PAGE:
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The Tarrant County Libertarian Meetup Message Board › Home Bakers fighting for freeom in TX/help support SB 81, at Perry's desk

Home Bakers fighting for freeom in TX/help support SB 81, at Perry's desk

user 4356268
Santa Rosa, CA
Post #: 1,922
Connect with home bakers fighting for economic freedom here:


Call to urge Perry to sign the bill into law:

"Hi, my name is ______ and I'm calling in support of SB 81." That's it. Takes less than 30 seconds. 1-800-252-9600 or 512-463-2000.


In Texas it is currently illegal to run a food establishment from a residential kitchen, even if your product is low-risk baked foods like cakes and cookies. You cannot have a legal home bakery.

A group of dedicated home bakers are trying to change that law, and they are at the finish line.

SB 81 is on Governor Rick Perry's desk waiting for his signature as of 5/31/2011

SB 81 by Senator Jane Nelson

House Sponsor: Representative Lois Kolkhorst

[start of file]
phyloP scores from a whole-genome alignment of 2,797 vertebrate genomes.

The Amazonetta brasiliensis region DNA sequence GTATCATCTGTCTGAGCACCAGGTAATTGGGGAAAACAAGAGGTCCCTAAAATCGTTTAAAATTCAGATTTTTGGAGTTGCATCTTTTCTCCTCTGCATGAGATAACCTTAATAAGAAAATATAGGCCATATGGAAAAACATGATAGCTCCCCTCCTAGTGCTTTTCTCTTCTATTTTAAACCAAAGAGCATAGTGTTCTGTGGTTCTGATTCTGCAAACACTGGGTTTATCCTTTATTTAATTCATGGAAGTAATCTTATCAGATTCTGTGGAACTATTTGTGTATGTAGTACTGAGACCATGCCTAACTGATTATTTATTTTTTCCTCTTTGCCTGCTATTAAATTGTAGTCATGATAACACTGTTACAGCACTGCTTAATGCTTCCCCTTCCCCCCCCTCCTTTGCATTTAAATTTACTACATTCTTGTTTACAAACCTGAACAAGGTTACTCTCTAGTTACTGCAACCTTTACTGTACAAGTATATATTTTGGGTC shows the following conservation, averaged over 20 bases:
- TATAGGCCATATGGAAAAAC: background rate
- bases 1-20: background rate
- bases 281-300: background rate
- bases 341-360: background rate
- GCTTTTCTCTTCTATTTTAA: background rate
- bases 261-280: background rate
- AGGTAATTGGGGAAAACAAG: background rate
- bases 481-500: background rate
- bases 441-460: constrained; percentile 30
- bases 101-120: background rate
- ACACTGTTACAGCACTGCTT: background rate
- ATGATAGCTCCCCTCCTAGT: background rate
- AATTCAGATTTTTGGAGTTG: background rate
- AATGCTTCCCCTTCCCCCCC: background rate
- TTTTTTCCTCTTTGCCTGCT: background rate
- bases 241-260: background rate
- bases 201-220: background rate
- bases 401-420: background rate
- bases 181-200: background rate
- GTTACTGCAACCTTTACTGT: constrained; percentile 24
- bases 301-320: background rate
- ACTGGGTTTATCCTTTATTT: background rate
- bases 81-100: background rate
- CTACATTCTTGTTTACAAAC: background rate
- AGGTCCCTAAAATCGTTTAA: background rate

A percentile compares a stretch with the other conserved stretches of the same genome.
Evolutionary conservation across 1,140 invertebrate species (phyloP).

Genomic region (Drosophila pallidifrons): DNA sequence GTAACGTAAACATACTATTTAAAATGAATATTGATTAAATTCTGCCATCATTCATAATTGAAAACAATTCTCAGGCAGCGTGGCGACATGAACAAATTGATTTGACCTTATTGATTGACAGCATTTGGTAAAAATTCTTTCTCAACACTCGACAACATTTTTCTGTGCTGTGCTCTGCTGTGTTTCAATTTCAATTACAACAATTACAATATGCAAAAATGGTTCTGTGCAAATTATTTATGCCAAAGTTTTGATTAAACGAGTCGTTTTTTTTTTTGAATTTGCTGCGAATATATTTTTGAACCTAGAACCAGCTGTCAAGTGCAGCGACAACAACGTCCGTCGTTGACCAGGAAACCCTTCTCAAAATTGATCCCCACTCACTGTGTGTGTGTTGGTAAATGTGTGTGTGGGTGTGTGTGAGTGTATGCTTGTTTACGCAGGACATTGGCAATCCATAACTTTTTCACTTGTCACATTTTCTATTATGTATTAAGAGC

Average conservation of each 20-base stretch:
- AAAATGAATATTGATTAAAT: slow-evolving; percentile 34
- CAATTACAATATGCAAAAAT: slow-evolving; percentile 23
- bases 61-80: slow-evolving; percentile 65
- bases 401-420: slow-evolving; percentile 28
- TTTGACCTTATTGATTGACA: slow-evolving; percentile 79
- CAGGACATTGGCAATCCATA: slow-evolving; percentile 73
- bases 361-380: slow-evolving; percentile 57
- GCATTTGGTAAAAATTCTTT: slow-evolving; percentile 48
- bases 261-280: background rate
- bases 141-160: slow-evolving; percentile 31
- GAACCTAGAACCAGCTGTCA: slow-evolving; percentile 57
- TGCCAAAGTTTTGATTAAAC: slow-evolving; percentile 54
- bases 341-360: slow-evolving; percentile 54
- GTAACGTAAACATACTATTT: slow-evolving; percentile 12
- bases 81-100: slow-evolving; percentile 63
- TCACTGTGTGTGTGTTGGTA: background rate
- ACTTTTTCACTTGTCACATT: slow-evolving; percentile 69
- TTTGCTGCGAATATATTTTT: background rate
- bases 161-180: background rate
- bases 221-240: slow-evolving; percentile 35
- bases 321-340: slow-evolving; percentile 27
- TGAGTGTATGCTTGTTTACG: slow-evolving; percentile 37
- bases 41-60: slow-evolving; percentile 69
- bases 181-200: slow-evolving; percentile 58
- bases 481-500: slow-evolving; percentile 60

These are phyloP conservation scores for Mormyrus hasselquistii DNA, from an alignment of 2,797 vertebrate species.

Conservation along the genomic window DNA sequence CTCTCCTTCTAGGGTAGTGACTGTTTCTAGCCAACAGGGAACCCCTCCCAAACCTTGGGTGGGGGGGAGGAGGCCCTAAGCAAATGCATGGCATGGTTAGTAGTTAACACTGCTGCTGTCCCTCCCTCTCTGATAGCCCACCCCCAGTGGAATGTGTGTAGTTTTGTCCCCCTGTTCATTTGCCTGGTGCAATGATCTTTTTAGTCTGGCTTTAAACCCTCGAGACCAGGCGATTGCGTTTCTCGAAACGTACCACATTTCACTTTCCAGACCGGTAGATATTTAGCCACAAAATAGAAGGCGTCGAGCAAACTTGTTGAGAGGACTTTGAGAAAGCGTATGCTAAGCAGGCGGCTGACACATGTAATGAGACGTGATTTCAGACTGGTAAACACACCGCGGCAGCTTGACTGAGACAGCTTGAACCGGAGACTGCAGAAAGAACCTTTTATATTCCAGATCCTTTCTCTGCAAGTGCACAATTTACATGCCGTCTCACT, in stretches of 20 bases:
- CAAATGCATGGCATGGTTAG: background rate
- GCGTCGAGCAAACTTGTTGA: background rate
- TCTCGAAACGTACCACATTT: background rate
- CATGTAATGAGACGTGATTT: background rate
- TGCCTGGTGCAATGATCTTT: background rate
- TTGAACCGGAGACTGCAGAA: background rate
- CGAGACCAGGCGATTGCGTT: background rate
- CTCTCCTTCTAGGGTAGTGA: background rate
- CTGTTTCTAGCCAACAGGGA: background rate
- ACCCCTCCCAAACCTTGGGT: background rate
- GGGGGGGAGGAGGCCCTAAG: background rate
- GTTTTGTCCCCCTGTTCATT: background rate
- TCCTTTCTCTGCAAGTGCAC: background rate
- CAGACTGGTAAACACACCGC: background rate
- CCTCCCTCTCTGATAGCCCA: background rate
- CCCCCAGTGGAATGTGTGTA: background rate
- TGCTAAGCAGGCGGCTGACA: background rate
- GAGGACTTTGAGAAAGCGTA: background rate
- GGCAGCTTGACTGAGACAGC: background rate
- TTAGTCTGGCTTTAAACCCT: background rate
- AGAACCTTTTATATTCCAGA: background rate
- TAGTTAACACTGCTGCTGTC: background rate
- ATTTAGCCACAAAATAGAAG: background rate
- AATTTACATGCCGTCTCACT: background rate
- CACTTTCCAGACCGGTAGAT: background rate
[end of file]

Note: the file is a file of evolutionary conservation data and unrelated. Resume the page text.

Summary of sections 5 and 6 of the bill, which pertain to Cottage Food Operations.

* Food must be sold from your home, directly to another consumer. No sales at farmer's markets, wholesale, or resale to restaurants, grocery stores, coffee shops, etc.
* Foods are limited to non-potentially hazardous baked goods, canned jams, jellies, and dry spice mixes.
* Annual gross income from sales of above food items must be $50,000 or less.
* The local health department may not regulate these home cottage food operations, but they must maintain a record of any complaint made. This is a consumer safeguard, so that consumers can call the local health department and check for complaints on their "cake lady" before they purchase, if they wish.
* The food items sold must be labeled with the name and address of the cottage food production operation, and a statement that the food was made in a kitchen that has not been inspected by the health department.
* Food must not be sold through the internet. This simply means that these operations can't set up a shopping cart and let people purchase blindly. Our cottage food producers may still have a web site to promote their business. The "no internet sales" clause goes back to the fact that we ARE small "cottage" operations, and helps ensure that sales are local and face-to-face, which is in keeping with the spirit of the bill. Again, it does NOT mean that web sites are prohibited.
* If it becomes law, it will go into effect 9/1/2011.

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